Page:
[1.2D + 0.5 L]
From ASCE 4106 Table 83:
For “Wood Structural Panel Sheathing or Siding” h/b = 17.55/20.21 = 0.87 < 2.0 m = 3.8 for Life Safety Primary Element
Assume all connections to be nailed: m = 6.0 for “Nails – Wood to Wood” m = 4.0 for “Nails – Wood to Metal” m = 3.8 controls
Ω
LD
= 2.0m = 7.6 (UFC Table 34)
G
LD
= 7.6*(1.2*(934+130) + 0.5*(934)) = 7.6*(1744 plf) = 13,254 plf
Deformation controlled actions:
= 13,254 plf * 20.21’ / 2 / 17.55’ = 7,631 plf in wall Shear: Q
UD
Capacity checks of deformation controlled actions:
14 July 2009
CANCELLED
Shear in Wall:
Wall shear capacity φQ where φv s
CE
= 1.5 (φv s
)
= LRFD shear capacity of wall taken from ANSI/AFPA SDPWS
2005
Factor 1.5 for expected strength is taken from ASCE 4106 8.4.9.2, but note that Para. 32.11.7.1 requires inclusion of the material specific φ factor whereas ASCE 4106 uses a φ of 1.0.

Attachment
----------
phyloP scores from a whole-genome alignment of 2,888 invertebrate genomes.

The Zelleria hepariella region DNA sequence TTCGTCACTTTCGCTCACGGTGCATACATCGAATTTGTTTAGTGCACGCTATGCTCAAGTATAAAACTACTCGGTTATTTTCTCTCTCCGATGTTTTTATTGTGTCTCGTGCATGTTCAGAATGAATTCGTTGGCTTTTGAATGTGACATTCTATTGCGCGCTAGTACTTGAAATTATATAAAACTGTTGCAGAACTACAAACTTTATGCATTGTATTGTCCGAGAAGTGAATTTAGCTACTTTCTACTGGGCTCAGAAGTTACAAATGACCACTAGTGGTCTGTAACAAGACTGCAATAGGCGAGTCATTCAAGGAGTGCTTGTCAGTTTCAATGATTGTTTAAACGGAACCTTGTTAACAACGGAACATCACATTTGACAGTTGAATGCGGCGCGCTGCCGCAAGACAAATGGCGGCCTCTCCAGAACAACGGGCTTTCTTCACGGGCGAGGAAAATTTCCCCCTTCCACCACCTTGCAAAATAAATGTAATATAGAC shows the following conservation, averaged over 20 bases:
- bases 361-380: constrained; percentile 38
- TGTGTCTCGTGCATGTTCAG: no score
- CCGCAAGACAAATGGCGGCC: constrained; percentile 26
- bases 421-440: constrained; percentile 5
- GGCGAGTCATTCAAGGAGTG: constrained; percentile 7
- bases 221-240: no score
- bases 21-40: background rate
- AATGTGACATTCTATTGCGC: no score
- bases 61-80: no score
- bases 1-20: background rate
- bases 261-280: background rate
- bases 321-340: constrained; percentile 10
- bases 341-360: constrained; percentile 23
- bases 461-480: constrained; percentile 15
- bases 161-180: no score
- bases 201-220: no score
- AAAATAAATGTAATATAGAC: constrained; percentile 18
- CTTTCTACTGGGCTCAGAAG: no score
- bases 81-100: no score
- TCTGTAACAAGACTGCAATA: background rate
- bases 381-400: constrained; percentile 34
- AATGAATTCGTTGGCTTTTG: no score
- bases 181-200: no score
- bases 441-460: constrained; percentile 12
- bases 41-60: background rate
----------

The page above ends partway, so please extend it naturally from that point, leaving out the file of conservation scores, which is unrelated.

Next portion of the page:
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The exception found in ANSI/AFPA SDPWS2005 4.3.3.2.2 allows shear capacities of wood structural panels and gypsum wallboard to be directly combined:
φ v s
= 0.8 (950 + 290) = 1240 plf
φ Q
CE
= 1.5 (1240) = 1860 plf
14 July 2009
From ANSI/AFPA SDPWS2005 Table 4.3A:
For “Wood Structural Panels – Sheathing”, 19/32 with 10d nailing at 6” at edges: v wc
= 950 plf (for one side of wall)
Note that value for wind is chosen rather than seismic per UFC Ch. 7.
Since the interior walls have plywood sheathing on both sides, capacity of each individual side is additive per ANSI/AFPA SDPWS2005 4.3.3.2.
φ = 0.8 for LRFD per ANSI/AFPA SDPWS2005 4.3.3
φ v
φ Q s
= 0.8 (950) (2) = 1520 plf
CE
= 1.5 (φv s
) = 1.5 (1520) = 2280 plf
Check UFC Equation 313:
φ mQ
CE
≥ Q
UD
2280 plf (3.8) = 8,664 plf > 7,631 plf OK